Site Map or Sitemap -

Site Map or Sitemap is file that contains a list of pages of the website to inform to search engines about the organization of the content of the site together with some additional information, such as how often the page changes its contents, when it was last updated and how important it is to the rest of the pages of the site site.

Site Map is a list of pages of a web site accessible to crawlers or users. It can be either a document in any form used as a planning tool for Web design, or a Web page that lists the pages on a website, typically organized in hierarchical fashion.

In the web design, the positioning in the search engines of the sites has gained an enormous importance. One measure of this is the amount of time and effort we devote to optimizing sites first and getting good inbound links later.

A basic requirement for all that effort is fruitful is that all pages of the site are properly indexed in search engines. This will happen as long as the crawlers of important search engines visit and index those pages with adequate frequency and without omitting any.

Even without resorting to any extra procedure, spiders relay web pages simply by following the links (unless they include the "no-follow" attribute), but there are more things that can be done. A good strategy is to provide search engines with a "list" of the pages we are interested in indexing, along with some additional information that makes the visit more effective. Specifically, this is achieved through the use of Sitemaps.

Sitemaps make relationships between pages and other content components. It shows shape of information space in overview. Sitemaps can demonstrate organization, navigation, and labeling system.

Types of Site Maps

There are two popular versions of a site map.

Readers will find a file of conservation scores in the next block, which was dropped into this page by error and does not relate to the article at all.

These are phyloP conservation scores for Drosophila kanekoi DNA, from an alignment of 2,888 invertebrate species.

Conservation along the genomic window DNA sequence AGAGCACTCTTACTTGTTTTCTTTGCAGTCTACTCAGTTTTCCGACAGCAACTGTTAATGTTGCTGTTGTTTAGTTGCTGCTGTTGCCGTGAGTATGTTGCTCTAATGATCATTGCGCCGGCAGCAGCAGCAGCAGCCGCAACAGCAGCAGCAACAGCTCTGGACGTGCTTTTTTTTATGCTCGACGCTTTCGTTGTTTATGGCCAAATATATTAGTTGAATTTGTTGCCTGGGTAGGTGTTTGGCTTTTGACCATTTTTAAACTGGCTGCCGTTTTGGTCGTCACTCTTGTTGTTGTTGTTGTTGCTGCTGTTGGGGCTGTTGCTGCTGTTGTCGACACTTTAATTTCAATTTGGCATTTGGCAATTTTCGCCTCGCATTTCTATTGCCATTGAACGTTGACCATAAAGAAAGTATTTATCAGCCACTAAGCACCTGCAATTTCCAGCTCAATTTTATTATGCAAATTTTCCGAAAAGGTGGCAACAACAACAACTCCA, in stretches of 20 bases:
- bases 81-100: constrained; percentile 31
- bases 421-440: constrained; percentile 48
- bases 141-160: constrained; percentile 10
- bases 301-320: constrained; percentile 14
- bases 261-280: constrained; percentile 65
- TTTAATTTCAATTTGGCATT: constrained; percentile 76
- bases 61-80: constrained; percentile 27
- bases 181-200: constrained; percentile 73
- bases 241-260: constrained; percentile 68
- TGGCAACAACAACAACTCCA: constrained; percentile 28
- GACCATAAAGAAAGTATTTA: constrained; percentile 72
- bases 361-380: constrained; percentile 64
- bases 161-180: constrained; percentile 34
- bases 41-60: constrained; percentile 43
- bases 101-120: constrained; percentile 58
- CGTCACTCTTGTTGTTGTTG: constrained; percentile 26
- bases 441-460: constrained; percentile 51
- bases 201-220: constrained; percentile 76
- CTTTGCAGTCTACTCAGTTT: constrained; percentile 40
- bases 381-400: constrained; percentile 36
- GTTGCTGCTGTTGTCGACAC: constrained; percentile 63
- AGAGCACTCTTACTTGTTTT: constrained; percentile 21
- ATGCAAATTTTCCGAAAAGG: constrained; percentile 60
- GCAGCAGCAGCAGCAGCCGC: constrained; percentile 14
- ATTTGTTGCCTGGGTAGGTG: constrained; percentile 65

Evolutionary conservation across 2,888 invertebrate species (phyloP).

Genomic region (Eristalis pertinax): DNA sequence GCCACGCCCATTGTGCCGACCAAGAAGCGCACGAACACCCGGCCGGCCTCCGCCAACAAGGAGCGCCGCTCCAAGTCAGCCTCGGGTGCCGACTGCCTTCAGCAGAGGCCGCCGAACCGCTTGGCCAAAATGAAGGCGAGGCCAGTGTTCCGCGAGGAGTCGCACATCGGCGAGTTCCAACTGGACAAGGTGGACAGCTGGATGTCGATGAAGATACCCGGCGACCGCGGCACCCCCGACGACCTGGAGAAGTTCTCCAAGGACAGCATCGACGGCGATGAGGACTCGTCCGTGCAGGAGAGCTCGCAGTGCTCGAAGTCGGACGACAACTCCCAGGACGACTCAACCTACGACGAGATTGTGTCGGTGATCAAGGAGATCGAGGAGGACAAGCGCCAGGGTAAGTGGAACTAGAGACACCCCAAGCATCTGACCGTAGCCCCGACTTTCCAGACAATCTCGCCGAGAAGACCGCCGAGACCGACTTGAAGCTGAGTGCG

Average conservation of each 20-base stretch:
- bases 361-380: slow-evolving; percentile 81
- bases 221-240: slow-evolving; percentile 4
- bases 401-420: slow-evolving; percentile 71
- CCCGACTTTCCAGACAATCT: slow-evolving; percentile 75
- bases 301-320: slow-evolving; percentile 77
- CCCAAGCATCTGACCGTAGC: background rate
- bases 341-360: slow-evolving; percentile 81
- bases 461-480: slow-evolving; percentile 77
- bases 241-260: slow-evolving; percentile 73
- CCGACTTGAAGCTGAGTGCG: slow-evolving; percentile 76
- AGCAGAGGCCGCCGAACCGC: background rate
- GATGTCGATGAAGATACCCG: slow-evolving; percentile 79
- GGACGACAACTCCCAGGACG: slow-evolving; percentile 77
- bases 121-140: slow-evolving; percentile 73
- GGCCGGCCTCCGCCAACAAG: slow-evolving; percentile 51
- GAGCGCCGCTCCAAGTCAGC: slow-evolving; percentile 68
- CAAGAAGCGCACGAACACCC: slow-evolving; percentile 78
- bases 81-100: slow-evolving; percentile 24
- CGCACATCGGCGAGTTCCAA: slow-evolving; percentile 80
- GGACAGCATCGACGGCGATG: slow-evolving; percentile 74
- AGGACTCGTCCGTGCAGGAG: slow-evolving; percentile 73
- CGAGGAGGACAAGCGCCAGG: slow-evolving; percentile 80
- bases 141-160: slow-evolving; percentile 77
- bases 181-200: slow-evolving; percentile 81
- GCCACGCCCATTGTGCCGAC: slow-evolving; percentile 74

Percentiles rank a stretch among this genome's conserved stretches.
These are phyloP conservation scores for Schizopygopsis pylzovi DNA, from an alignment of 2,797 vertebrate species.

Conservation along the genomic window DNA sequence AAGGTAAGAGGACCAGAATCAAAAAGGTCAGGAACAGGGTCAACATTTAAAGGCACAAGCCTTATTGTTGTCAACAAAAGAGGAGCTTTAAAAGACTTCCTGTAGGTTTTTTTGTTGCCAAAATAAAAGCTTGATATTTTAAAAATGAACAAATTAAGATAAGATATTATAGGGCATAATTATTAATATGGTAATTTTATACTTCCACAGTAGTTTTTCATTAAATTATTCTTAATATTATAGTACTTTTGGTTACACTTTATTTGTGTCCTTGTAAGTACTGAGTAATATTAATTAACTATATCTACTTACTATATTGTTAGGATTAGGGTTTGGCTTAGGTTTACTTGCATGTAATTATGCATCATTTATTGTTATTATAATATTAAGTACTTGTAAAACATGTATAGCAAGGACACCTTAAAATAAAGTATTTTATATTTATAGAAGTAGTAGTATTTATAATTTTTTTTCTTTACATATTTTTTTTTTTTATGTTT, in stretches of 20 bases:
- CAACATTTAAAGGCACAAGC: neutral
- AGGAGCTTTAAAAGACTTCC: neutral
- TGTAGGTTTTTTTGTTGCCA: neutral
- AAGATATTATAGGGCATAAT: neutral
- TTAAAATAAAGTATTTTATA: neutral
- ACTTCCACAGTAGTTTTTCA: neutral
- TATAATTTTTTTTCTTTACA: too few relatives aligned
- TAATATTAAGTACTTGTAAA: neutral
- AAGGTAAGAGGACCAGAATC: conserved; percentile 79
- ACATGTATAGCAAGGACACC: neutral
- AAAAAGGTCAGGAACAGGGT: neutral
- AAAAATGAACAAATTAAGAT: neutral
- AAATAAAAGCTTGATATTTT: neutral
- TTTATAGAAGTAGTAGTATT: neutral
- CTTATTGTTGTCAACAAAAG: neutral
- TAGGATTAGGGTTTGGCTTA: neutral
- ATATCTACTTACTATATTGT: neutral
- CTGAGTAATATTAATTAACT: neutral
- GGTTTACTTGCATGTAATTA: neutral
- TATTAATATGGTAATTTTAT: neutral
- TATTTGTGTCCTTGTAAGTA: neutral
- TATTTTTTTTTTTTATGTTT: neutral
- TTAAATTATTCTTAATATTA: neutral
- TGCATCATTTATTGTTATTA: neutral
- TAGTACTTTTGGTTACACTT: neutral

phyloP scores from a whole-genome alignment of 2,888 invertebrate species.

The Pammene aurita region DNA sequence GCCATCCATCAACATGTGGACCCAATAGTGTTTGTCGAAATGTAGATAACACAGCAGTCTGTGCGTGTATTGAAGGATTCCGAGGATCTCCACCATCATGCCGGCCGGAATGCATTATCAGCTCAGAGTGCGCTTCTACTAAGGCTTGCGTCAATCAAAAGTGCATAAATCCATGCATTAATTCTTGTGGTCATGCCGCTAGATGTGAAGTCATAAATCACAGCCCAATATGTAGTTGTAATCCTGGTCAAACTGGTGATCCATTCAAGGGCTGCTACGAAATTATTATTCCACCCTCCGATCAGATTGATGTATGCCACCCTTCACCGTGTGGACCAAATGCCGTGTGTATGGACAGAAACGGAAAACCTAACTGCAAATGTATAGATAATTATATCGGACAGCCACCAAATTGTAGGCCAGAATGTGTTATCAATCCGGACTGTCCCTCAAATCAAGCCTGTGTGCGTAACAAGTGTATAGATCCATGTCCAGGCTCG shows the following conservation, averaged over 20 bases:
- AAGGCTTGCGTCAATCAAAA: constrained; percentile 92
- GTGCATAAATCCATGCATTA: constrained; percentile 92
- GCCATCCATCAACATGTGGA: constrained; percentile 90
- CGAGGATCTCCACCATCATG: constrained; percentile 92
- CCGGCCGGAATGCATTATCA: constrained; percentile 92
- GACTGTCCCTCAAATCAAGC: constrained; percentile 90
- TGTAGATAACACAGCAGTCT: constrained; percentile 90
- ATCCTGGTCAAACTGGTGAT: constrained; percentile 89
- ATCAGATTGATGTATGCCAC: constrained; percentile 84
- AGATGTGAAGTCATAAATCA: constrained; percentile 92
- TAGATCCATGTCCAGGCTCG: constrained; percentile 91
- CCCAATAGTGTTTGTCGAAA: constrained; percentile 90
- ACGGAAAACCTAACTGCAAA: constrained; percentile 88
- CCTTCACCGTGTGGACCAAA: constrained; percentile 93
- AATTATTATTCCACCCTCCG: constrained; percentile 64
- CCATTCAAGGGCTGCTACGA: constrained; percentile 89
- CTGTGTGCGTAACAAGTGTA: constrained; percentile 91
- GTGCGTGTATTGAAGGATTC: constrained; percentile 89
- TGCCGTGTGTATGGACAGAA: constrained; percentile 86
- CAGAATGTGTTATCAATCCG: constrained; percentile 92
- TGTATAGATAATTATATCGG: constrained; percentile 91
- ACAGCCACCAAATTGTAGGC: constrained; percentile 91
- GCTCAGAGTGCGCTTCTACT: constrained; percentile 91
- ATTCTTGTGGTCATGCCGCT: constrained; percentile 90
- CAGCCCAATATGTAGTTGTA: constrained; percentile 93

XML Sitemap: is a structured format that a user doesn't need to see, but it tells the search engine about the pages in a site, their relative importance to each other, and how often they are updated.

HTML Sitemaps: designed for the user to help them find content on the page, and don't need to include each and every subpage. This helps visitors and search engine bots find pages on the site. HTML sitemaps are not supported in Google Webmaster Tools.

While some developers argue that site index is a more appropriately used term to relay page function, web visitors are used to seeing each term and generally associate both as one and the same. However, a site index is often used to mean an A–Z index that provides alphabetically-organized access to particular content, while a site map provides a general top-down view of the overall site contents organized with a classification system.

XML is a document structure and encoding standard used, amongst many other things, as the standard for webcrawlers to find and parse sitemaps. There is an example of an XML sitemap below (missing link to site). The instructions to the sitemap are given to the crawler bot by a Robots Text file, an example of this is also given below. Site maps can improve search engine optimization of a site by making sure that all the pages can be found. This is especially important if a site uses a dynamic access to content such as Adobe Flash or JavaScript menus that do not include HTML links.

They also act as a navigation aid by providing an overview of a site's content at a single glance.

XML Site Maps